Sunday, July 9, 2017

A Summer Sunday in Piazza San Marco, 4 Views



During the Venetian Republic the arcade pictured above running along the Piazzatta side of the Palazzo Ducale was known as the Broglio, "where", according to Robert C. Davis and Garry R. Marvin's book Venice: The Tourist Maze, "the Republic's patriciate gathered to promenade, make legislative deals, and sell their votes to the highest bidder." By the 1950s and 1960s, the same authors note, it had become a primary setting for the traditional Venetian evening stroll (called the listòn in Venetian, the passegiatta in Italian). For the last half century, though, it, like the rest of the Piazza San Marco area, has belonged to tourists, offering some all-too-rare public seating for the footsore, weary, or heat-stricken.  


  1. Replies
    1. There are any number of things to be sad about in Venice, Jon, but everything above is pretty much as it's been for decades--and, in fact, on the days I took these shots, it was less crowded in the Piazza than I'd expected. The line to get into the basilica was crazy, which is nothing new, but there weren't any visitors, say, scaling the facade of the Palazzo Ducale or urinating in trash cans or anything like that. If this was the worst of it, it wouldn't be so bad at all. Alas, it's not the worst of it!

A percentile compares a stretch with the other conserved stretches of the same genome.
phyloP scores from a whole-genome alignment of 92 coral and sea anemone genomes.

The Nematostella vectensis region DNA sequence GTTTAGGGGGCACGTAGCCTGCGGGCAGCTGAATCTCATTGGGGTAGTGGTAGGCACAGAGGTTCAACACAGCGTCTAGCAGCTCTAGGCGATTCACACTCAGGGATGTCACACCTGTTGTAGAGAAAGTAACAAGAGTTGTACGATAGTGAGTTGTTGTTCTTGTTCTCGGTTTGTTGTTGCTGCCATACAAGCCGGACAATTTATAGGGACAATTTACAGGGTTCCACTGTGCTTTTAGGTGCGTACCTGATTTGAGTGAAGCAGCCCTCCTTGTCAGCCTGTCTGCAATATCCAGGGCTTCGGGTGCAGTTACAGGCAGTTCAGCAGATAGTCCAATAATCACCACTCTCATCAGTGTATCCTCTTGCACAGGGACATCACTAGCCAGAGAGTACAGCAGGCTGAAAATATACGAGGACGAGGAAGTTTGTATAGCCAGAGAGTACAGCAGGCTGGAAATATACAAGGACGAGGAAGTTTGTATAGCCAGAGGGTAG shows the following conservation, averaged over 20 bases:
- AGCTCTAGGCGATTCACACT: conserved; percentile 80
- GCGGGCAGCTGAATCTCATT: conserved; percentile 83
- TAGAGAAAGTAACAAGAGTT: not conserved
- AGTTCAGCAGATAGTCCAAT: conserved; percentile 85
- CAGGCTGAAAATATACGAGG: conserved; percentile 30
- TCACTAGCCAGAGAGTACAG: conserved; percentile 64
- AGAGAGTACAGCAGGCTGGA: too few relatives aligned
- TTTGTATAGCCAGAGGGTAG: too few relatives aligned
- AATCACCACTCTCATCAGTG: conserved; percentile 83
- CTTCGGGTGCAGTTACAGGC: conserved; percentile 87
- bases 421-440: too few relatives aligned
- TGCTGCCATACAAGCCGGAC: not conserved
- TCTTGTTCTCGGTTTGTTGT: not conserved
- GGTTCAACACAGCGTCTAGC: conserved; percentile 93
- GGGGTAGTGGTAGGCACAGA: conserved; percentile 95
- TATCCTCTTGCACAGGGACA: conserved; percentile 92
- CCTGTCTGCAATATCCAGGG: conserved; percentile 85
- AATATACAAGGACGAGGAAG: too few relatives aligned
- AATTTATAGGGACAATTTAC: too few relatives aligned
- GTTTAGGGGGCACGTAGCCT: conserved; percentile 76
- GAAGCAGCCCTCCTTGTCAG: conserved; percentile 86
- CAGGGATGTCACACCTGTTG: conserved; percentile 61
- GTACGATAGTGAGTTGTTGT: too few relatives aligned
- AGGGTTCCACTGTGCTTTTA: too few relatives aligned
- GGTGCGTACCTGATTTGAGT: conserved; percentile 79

2. I'm glad you're so positive Steven. But I pretty much think that this jet-age and cruises massive tourist invasion is not comparable with other break points in this city's tourist industry. It is far more viral than the last two, the eighteen hundreds arrival by train and the 1900 arrival of modern car.
    But then again, I am a tourist too...

    1. Alas, I rarely feel at all positive about tourism in Venice, Jon, but it's nice of you to give me credit for being so-- at the very least it's a change from how I might usually be characterized! I was just pleasantly surprised on those particular days that it wasn't at those moments as hellish as it often is, though in truth it was hellish enough. To really induce despair I would have posted other images--for example, from pretty much any day on the Rialto Bridge. THAT is something you really don't want to see.

      (I recently read an interview with Donna Leon who, I just discovered, moved out of Venice 3 years ago [only returning for one week a month while], and she specifically cites the crowding on the Rialto Bridge as being one of the experiences that finally convinced her she couldn't bear it anymore.)

  3. Meanwile, in Copenhagen: Homes in the Dutch capital are automatically removed from Airbnb’s site if they are rented out for more than 60 days per year.